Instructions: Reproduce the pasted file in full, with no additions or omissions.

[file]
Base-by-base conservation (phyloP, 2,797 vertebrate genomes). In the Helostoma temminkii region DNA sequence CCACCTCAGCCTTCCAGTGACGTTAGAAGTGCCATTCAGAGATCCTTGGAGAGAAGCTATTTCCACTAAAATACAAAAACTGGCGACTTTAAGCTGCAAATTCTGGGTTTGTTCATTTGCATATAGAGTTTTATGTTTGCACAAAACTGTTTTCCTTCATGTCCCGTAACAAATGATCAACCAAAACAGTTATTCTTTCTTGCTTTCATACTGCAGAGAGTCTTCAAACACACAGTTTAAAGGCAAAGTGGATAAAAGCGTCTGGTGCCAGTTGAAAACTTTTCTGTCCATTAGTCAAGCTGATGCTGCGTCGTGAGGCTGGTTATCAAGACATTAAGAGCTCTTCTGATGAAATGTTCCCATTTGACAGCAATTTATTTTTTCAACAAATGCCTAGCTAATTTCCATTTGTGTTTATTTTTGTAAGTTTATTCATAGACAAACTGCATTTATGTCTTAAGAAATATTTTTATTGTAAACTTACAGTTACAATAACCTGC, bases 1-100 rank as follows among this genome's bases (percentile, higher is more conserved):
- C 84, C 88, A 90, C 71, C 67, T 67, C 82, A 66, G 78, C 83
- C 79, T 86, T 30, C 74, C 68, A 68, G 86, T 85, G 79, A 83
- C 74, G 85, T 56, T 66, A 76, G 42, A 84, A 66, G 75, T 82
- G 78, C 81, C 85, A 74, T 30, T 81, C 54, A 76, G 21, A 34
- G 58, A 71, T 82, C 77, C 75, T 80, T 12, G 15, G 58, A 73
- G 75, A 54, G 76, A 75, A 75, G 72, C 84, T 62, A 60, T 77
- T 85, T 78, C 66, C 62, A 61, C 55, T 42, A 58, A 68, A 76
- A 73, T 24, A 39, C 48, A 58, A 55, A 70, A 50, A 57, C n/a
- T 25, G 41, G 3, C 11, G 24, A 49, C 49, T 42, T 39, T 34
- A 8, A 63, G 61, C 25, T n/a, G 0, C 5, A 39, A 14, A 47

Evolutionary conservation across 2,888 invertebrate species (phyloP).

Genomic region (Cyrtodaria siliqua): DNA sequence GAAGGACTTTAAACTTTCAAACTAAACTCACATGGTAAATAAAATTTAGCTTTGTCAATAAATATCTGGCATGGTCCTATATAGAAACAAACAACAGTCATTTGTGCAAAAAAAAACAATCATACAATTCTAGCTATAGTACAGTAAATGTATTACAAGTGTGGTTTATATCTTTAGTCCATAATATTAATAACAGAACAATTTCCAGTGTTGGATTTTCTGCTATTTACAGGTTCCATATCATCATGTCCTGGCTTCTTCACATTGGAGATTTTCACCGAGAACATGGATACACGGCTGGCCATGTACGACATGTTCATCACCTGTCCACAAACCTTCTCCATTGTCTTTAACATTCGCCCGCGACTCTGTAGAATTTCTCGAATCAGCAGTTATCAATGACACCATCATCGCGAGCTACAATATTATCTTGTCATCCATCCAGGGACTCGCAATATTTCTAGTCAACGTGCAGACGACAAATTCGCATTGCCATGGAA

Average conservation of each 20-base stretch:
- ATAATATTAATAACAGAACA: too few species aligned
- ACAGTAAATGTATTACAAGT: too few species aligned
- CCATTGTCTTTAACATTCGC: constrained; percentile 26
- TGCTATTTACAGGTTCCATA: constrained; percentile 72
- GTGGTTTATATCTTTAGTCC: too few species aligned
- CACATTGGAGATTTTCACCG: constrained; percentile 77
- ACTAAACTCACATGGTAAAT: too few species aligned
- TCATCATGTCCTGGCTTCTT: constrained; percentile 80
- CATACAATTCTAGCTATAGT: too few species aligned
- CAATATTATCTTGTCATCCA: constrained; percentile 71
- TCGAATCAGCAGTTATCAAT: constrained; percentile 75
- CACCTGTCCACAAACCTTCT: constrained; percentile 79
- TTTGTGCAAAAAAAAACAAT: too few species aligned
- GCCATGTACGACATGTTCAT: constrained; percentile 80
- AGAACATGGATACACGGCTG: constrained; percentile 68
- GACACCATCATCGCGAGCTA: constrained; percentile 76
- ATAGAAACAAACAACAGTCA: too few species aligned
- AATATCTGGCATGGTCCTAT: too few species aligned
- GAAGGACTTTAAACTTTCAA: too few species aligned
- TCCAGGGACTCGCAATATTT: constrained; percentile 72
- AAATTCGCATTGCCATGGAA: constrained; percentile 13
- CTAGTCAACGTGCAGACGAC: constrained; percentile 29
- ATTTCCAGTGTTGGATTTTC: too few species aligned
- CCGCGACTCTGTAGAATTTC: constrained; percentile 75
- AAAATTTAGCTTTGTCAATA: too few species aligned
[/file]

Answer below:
Base-by-base conservation (phyloP, 2,797 vertebrate genomes). In the Helostoma temminkii region DNA sequence CCACCTCAGCCTTCCAGTGACGTTAGAAGTGCCATTCAGAGATCCTTGGAGAGAAGCTATTTCCACTAAAATACAAAAACTGGCGACTTTAAGCTGCAAATTCTGGGTTTGTTCATTTGCATATAGAGTTTTATGTTTGCACAAAACTGTTTTCCTTCATGTCCCGTAACAAATGATCAACCAAAACAGTTATTCTTTCTTGCTTTCATACTGCAGAGAGTCTTCAAACACACAGTTTAAAGGCAAAGTGGATAAAAGCGTCTGGTGCCAGTTGAAAACTTTTCTGTCCATTAGTCAAGCTGATGCTGCGTCGTGAGGCTGGTTATCAAGACATTAAGAGCTCTTCTGATGAAATGTTCCCATTTGACAGCAATTTATTTTTTCAACAAATGCCTAGCTAATTTCCATTTGTGTTTATTTTTGTAAGTTTATTCATAGACAAACTGCATTTATGTCTTAAGAAATATTTTTATTGTAAACTTACAGTTACAATAACCTGC, bases 1-100 rank as follows among this genome's bases (percentile, higher is more conserved):
- C 84, C 88, A 90, C 71, C 67, T 67, C 82, A 66, G 78, C 83
- C 79, T 86, T 30, C 74, C 68, A 68, G 86, T 85, G 79, A 83
- C 74, G 85, T 56, T 66, A 76, G 42, A 84, A 66, G 75, T 82
- G 78, C 81, C 85, A 74, T 30, T 81, C 54, A 76, G 21, A 34
- G 58, A 71, T 82, C 77, C 75, T 80, T 12, G 15, G 58, A 73
- G 75, A 54, G 76, A 75, A 75, G 72, C 84, T 62, A 60, T 77
- T 85, T 78, C 66, C 62, A 61, C 55, T 42, A 58, A 68, A 76
- A 73, T 24, A 39, C 48, A 58, A 55, A 70, A 50, A 57, C n/a
- T 25, G 41, G 3, C 11, G 24, A 49, C 49, T 42, T 39, T 34
- A 8, A 63, G 61, C 25, T n/a, G 0, C 5, A 39, A 14, A 47

Evolutionary conservation across 2,888 invertebrate species (phyloP).

Genomic region (Cyrtodaria siliqua): DNA sequence GAAGGACTTTAAACTTTCAAACTAAACTCACATGGTAAATAAAATTTAGCTTTGTCAATAAATATCTGGCATGGTCCTATATAGAAACAAACAACAGTCATTTGTGCAAAAAAAAACAATCATACAATTCTAGCTATAGTACAGTAAATGTATTACAAGTGTGGTTTATATCTTTAGTCCATAATATTAATAACAGAACAATTTCCAGTGTTGGATTTTCTGCTATTTACAGGTTCCATATCATCATGTCCTGGCTTCTTCACATTGGAGATTTTCACCGAGAACATGGATACACGGCTGGCCATGTACGACATGTTCATCACCTGTCCACAAACCTTCTCCATTGTCTTTAACATTCGCCCGCGACTCTGTAGAATTTCTCGAATCAGCAGTTATCAATGACACCATCATCGCGAGCTACAATATTATCTTGTCATCCATCCAGGGACTCGCAATATTTCTAGTCAACGTGCAGACGACAAATTCGCATTGCCATGGAA

Average conservation of each 20-base stretch:
- ATAATATTAATAACAGAACA: too few species aligned
- ACAGTAAATGTATTACAAGT: too few species aligned
- CCATTGTCTTTAACATTCGC: constrained; percentile 26
- TGCTATTTACAGGTTCCATA: constrained; percentile 72
- GTGGTTTATATCTTTAGTCC: too few species aligned
- CACATTGGAGATTTTCACCG: constrained; percentile 77
- ACTAAACTCACATGGTAAAT: too few species aligned
- TCATCATGTCCTGGCTTCTT: constrained; percentile 80
- CATACAATTCTAGCTATAGT: too few species aligned
- CAATATTATCTTGTCATCCA: constrained; percentile 71
- TCGAATCAGCAGTTATCAAT: constrained; percentile 75
- CACCTGTCCACAAACCTTCT: constrained; percentile 79
- TTTGTGCAAAAAAAAACAAT: too few species aligned
- GCCATGTACGACATGTTCAT: constrained; percentile 80
- AGAACATGGATACACGGCTG: constrained; percentile 68
- GACACCATCATCGCGAGCTA: constrained; percentile 76
- ATAGAAACAAACAACAGTCA: too few species aligned
- AATATCTGGCATGGTCCTAT: too few species aligned
- GAAGGACTTTAAACTTTCAA: too few species aligned
- TCCAGGGACTCGCAATATTT: constrained; percentile 72
- AAATTCGCATTGCCATGGAA: constrained; percentile 13
- CTAGTCAACGTGCAGACGAC: constrained; percentile 29
- ATTTCCAGTGTTGGATTTTC: too few species aligned
- CCGCGACTCTGTAGAATTTC: constrained; percentile 75
- AAAATTTAGCTTTGTCAATA: too few species aligned